The Death of Life: The Horror of Extinction

Political, economic and religious leaders need to take decisive action if some 11,000 species are not to become extinct in the next 50-100 years according to Dr Seán McDonagh, a missionary priest and expert on the environment.

Dr McDonagh claims that the battle to stave off the 'extinction of species which could sterilise the planet', is as important as the fight against slavery and efforts to protect workers' rights in previous generations. He makes these points in his new book, The Death of Life: The Horror of Extinction, which has just been published.

The extinction of one species has a 'knock-on effect on at least 16 other species,' he says. Yet, political and economic decision makers 'do not appreciate the extent to which the insatiable demands of our global economy are thoroughly tearing apart the web of life, with disastrous consequences for future generations'.

The Church too has had an ambivalent attitude towards earth and creation, and Dr McDonagh is critical of church leaders who stayed silent on the massive problems that faced the earth in the twentieth century. Indeed, it was 1990 before the first papal document devoted exclusively to environment and development issues was published.

Human activity causes extinction in three ways according to Dr McDonagh: habitat destruction, the introduction of alien species into an ecosystem, and human-created pollution. He offers examples of each of these, citing the destruction of tropical forests, over-fishing and modern fishing techniques, and changing landscapes as being typical of habitat destruction. For example in Ireland, the destruction of wetlands is having a negative impact on bird species. The introduction of the zebra mussel to this country in the 1990s causes annual problems, most notably on the Shannon. Human-created pollution includes not just byproducts of industrial activity and oil spills, but also the much-discussed global warming. The atmospheric concentration of carbon dioxide, methane, chloroflourocarbons (CFCs) and other 'greenhouse' gases is expected to increase by 30% by 2050.

Ultimately, 'factors generated by human activity' are mainly responsible for the decline of species of animal, bird, fish, insect and plant life. Dr McDonagh quotes one account which estimated that human activity causes the extinction of between 70 and 150 species each day. As a case in point, he focuses on the decline in the global salmon population, made all the more topical by recent news from Kilkenny, where a new weir on the River Nore was preventing the fish from spawning.

A significant part of The Death of Life looks at the role of the Church in relation to the environment. Dr McDonagh traces the influence of Greek culture with its distinction between matter and spirit, Christianity's own dualism between flesh and spirit, the influence of Augustine, Jansenism, and even prayers such as the Hail Holy Queen, which is recited at the end of the rosary, which sees earth as a 'valley of tears'. The 'most important role' that the churches can play he writes, is to 'articulate a competent theology of creation'. This can no longer be based solely on religious texts, but 'needs to be grounded in scientific knowledge'.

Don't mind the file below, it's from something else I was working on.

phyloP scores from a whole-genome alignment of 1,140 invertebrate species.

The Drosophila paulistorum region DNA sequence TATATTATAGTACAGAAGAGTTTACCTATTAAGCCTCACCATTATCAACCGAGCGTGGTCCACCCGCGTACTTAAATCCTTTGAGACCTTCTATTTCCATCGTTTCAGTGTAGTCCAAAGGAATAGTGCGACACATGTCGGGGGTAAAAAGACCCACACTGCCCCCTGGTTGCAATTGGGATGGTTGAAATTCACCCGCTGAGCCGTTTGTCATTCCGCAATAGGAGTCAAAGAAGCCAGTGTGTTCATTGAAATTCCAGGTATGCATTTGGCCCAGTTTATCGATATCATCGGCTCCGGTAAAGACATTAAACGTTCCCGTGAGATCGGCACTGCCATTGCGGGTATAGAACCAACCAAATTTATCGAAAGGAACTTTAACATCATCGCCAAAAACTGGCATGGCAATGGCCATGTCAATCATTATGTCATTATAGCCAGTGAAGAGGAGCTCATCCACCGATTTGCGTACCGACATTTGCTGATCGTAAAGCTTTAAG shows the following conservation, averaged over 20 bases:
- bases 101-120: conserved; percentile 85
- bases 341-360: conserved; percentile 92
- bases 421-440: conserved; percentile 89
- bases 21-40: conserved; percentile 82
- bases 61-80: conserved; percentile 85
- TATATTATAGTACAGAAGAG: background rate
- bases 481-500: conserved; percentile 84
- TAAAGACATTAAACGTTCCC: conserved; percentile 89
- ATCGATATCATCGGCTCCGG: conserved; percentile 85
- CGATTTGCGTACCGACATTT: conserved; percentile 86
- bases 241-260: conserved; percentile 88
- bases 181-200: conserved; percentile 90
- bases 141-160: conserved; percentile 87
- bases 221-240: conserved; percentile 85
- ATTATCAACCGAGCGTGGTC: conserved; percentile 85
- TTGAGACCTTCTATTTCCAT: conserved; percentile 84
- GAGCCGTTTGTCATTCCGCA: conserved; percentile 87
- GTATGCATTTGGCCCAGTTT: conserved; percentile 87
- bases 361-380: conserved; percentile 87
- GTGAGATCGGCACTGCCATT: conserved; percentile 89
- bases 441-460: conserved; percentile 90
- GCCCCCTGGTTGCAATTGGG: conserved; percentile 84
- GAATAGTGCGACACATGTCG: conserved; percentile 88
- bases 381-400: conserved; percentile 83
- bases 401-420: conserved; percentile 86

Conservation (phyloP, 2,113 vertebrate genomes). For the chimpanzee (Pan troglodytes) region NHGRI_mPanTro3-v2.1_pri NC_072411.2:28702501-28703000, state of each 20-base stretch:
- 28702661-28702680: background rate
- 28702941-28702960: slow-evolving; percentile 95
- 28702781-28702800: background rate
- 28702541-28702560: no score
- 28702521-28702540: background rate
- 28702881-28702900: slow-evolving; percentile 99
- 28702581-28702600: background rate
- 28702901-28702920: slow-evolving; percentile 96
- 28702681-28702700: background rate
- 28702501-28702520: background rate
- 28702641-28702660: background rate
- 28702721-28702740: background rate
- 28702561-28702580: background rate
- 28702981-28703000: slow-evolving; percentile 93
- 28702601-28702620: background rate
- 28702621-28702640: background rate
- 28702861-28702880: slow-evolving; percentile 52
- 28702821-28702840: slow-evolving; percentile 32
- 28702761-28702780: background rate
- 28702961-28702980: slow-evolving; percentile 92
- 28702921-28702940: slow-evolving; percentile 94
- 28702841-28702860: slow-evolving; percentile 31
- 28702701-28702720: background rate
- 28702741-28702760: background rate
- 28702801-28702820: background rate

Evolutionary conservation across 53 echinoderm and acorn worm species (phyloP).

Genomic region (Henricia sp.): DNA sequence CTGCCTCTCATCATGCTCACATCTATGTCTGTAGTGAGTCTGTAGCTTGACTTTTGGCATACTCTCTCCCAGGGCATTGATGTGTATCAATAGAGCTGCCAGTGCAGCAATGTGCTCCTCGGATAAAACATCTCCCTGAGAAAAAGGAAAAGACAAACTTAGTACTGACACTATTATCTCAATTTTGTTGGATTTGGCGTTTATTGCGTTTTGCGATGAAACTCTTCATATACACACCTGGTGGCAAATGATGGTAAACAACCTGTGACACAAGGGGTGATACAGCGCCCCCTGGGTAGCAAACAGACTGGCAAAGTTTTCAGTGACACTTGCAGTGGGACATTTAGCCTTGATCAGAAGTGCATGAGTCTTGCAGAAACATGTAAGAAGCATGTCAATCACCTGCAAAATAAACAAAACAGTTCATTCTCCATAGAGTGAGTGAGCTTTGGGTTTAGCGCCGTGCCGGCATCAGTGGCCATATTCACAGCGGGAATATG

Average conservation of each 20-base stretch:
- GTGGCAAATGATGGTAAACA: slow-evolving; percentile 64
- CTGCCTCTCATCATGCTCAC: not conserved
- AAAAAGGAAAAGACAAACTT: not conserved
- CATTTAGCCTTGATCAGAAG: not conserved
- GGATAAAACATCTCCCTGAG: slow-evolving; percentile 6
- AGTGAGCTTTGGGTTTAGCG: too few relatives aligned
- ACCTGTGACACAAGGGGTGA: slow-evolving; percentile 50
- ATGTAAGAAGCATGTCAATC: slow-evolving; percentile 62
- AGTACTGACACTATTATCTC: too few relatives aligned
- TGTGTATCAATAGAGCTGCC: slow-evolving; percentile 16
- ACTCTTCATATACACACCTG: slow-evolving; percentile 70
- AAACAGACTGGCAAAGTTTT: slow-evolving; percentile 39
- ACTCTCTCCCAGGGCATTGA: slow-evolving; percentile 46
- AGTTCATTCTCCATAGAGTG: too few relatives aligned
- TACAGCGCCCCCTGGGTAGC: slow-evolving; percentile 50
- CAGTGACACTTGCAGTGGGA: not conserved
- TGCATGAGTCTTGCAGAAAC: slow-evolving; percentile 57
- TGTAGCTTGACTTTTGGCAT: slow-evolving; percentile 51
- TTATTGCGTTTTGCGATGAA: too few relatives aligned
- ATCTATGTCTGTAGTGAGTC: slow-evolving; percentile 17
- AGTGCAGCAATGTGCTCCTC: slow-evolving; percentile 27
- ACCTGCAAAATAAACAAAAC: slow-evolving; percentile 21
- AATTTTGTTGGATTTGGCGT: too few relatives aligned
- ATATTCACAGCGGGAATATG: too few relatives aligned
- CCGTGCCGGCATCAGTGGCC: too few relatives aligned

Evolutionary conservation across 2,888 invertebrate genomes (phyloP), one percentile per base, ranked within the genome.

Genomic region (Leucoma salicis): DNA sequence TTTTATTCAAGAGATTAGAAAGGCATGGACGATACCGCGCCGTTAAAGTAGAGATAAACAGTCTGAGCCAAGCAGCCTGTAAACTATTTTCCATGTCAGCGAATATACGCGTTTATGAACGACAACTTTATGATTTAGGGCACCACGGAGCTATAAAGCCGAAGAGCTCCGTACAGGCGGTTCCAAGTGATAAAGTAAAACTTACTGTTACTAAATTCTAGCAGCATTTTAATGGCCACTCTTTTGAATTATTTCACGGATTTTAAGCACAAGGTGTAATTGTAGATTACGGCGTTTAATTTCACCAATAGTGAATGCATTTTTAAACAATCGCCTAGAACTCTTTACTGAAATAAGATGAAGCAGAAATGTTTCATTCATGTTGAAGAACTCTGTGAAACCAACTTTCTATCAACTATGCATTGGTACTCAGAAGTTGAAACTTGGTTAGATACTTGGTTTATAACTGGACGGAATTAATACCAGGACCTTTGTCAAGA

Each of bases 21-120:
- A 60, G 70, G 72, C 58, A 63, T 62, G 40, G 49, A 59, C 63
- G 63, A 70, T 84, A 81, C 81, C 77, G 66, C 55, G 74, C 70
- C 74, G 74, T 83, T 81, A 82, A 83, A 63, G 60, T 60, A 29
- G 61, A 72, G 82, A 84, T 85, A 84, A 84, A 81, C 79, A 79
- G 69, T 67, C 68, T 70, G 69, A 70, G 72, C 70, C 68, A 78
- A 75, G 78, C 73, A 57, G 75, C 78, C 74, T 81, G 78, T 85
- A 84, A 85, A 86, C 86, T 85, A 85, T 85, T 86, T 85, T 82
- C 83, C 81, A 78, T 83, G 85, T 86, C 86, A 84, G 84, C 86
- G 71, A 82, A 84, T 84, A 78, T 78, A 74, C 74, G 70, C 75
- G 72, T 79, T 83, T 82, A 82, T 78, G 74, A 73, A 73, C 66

The churches too must develop 'an appropriate ethical framework for promoting the integrity of creation and justice'. Such an ethic would demand a legal framework, he says. More adequate accounting systems are also needed to show the finite nature of the world. One such model, the 'human ecological footprint', defines the land area required to provide the resources and absorb the emissions for the global society. According to one source, this measure was exceeded by 20% in 1990.

For the sake of future generations, we need to 'lower population, alter consumption levels and promote more resource-efficient technologies'. This has ramifications, for instance, for the Catholic position on birth control, and for the 'modern, growth-oriented, industrial model of development,' which Dr McDonagh states has been 'the principal cause of ecological devastation in our world today'.

Seán McDonagh is a Columban missionary priest. He is the author of several books including Passion for the Earth (1995), Greening the Christian Millennium (1999) and Why are We Deaf to the Cry of the Earth? (2001). His involvement in environmental issues stemmed from his years on the island of Mindanao in the Philippines in the 1970s and 1980s. Originally from north Tipperary, he now resides at Dalgan Park, Navan, Co Meath.

The Death of Life: The Horror of Extinction by Seán McDonagh is published by The Columba Press and is priced at Euro9.99/£6.99. It is available in bookshops or over the internet from

LONDON - 14 January 2005 - 760 words

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